Friday 23rd May 2008
NSW’s hard-won protection for workers is under threat of dilution in the push to ‘harmonise’ Australia’s OHS systems.
The push towards a nationally consistent OHS system will accelerate following the agreement of a new timetable at the recent Council of Australian Governments’ (COAG) meeting in Adelaide.
The original timetable, that would have seen work start next year and finish by 2012, has been fast-tracked by COAG’s Business Regulation and Competition Working Group (BRCWG), which intends to establish an intergovernmental agreement by May 2008, with model legislation to be developed and submitted to the Workplace Relations Minister’s Council by September 2009.
Minister for Employment and Workplace Relations, Julia Gillard, announced the review in April, allowing only until the end of May for research and consultation with key stakeholders. The review panel will then invite submissions.
According to NSWNA General Secretary Brett Holmes, the union is committed to maintaining current standards and is currently providing comment to Unions NSW and the ACTU – its primarily concern at this stage is the time allocated to undertake the work.
‘The timeframe appears far too tight. We can’t see how the review panel can possibly undertake genuine national consultation or deliver well-considered OHS legislation on that schedule,’ said Brett.
‘The NSWNA has no objection to a uniformed approach to OHS in itself, but is concerned that “harmonisation” will be in a downward direction rather than the bar being raised by the other states.’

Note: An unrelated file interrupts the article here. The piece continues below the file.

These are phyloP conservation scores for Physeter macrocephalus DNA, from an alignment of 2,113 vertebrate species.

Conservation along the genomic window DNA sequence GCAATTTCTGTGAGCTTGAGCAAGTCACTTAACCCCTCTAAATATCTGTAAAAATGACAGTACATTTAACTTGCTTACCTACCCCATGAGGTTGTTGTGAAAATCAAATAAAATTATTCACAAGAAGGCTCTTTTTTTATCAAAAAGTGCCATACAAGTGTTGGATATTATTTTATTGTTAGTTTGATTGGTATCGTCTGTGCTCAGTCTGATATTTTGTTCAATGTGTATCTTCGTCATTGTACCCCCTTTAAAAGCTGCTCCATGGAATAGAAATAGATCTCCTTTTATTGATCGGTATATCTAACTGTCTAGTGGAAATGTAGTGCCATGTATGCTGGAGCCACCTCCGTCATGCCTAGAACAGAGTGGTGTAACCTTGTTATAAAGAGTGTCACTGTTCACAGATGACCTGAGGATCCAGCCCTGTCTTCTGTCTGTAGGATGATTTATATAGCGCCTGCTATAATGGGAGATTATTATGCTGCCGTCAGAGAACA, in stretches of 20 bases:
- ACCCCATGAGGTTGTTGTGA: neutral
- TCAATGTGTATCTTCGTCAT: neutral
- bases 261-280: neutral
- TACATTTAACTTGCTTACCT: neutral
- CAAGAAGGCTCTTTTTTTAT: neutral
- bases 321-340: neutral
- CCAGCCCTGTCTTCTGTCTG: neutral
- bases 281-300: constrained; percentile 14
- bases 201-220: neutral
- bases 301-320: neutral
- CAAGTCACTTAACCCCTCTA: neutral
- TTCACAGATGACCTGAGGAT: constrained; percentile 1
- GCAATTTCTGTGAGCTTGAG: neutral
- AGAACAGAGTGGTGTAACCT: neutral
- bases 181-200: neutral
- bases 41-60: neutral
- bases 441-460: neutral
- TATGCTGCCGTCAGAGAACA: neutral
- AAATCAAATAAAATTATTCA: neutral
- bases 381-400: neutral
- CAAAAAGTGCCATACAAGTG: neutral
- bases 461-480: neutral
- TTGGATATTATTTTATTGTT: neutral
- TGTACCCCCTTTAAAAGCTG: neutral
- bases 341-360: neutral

Brett said NSW currently had the highest OHS standards in Australia, which is reflected in a clear downward trend in workplace accidents and, in 2005, the lowest recorded workplace fatality rate in NSW for 18 years.
‘During the past three years, the Iemma Government has been under increasing pressure from the Federal Government to downgrade its OHS laws in an almost underhanded attempt to create a national system.
‘Throughout that process the NSWNA has actively advocated against any lowering of NSW’s OHS standards, particularly changes that reduce employees’ protections and employers’ responsibility for their workers,’ he said.
The NSW government has indicated it will not stand in the way of the talks, agreeing at a meeting of workplace relations ministers in February to start work on a national review of OHS laws to develop model legislation, including the duties of employers and employees and their defences.